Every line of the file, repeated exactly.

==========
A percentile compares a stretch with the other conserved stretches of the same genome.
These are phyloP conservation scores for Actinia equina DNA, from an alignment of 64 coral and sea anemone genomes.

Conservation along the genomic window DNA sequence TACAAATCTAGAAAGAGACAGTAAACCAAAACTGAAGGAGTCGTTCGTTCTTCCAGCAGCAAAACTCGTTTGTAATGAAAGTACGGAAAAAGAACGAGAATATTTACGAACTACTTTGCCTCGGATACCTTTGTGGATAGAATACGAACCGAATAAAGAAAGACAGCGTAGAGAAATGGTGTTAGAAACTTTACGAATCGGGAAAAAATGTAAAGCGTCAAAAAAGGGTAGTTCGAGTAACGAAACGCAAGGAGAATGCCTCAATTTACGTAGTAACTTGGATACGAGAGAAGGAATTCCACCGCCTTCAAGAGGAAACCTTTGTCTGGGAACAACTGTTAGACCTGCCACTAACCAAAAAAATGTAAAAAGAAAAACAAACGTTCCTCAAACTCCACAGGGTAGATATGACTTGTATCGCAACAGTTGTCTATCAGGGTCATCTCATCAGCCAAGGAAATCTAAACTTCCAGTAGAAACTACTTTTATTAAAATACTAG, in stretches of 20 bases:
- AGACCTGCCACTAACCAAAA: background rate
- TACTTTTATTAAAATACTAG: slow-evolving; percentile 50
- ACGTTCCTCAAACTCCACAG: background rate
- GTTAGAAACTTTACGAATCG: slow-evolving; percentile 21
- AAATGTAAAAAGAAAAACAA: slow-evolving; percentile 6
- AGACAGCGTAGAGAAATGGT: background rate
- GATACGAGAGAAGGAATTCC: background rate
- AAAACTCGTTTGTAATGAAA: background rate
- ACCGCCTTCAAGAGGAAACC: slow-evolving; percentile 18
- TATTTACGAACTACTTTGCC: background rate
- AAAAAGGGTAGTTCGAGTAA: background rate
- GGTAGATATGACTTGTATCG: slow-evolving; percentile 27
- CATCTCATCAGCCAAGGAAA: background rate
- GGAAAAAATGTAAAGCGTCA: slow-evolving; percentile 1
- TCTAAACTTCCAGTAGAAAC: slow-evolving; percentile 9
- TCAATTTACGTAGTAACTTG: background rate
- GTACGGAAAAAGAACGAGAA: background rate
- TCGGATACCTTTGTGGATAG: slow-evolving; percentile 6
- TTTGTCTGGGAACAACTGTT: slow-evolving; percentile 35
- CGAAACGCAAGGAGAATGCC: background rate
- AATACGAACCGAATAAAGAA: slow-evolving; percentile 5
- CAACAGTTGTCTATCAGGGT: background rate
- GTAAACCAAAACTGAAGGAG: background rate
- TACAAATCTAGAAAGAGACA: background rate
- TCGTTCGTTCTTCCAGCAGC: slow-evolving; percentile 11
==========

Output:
A percentile compares a stretch with the other conserved stretches of the same genome.
These are phyloP conservation scores for Actinia equina DNA, from an alignment of 64 coral and sea anemone genomes.

Conservation along the genomic window DNA sequence TACAAATCTAGAAAGAGACAGTAAACCAAAACTGAAGGAGTCGTTCGTTCTTCCAGCAGCAAAACTCGTTTGTAATGAAAGTACGGAAAAAGAACGAGAATATTTACGAACTACTTTGCCTCGGATACCTTTGTGGATAGAATACGAACCGAATAAAGAAAGACAGCGTAGAGAAATGGTGTTAGAAACTTTACGAATCGGGAAAAAATGTAAAGCGTCAAAAAAGGGTAGTTCGAGTAACGAAACGCAAGGAGAATGCCTCAATTTACGTAGTAACTTGGATACGAGAGAAGGAATTCCACCGCCTTCAAGAGGAAACCTTTGTCTGGGAACAACTGTTAGACCTGCCACTAACCAAAAAAATGTAAAAAGAAAAACAAACGTTCCTCAAACTCCACAGGGTAGATATGACTTGTATCGCAACAGTTGTCTATCAGGGTCATCTCATCAGCCAAGGAAATCTAAACTTCCAGTAGAAACTACTTTTATTAAAATACTAG, in stretches of 20 bases:
- AGACCTGCCACTAACCAAAA: background rate
- TACTTTTATTAAAATACTAG: slow-evolving; percentile 50
- ACGTTCCTCAAACTCCACAG: background rate
- GTTAGAAACTTTACGAATCG: slow-evolving; percentile 21
- AAATGTAAAAAGAAAAACAA: slow-evolving; percentile 6
- AGACAGCGTAGAGAAATGGT: background rate
- GATACGAGAGAAGGAATTCC: background rate
- AAAACTCGTTTGTAATGAAA: background rate
- ACCGCCTTCAAGAGGAAACC: slow-evolving; percentile 18
- TATTTACGAACTACTTTGCC: background rate
- AAAAAGGGTAGTTCGAGTAA: background rate
- GGTAGATATGACTTGTATCG: slow-evolving; percentile 27
- CATCTCATCAGCCAAGGAAA: background rate
- GGAAAAAATGTAAAGCGTCA: slow-evolving; percentile 1
- TCTAAACTTCCAGTAGAAAC: slow-evolving; percentile 9
- TCAATTTACGTAGTAACTTG: background rate
- GTACGGAAAAAGAACGAGAA: background rate
- TCGGATACCTTTGTGGATAG: slow-evolving; percentile 6
- TTTGTCTGGGAACAACTGTT: slow-evolving; percentile 35
- CGAAACGCAAGGAGAATGCC: background rate
- AATACGAACCGAATAAAGAA: slow-evolving; percentile 5
- CAACAGTTGTCTATCAGGGT: background rate
- GTAAACCAAAACTGAAGGAG: background rate
- TACAAATCTAGAAAGAGACA: background rate
- TCGTTCGTTCTTCCAGCAGC: slow-evolving; percentile 11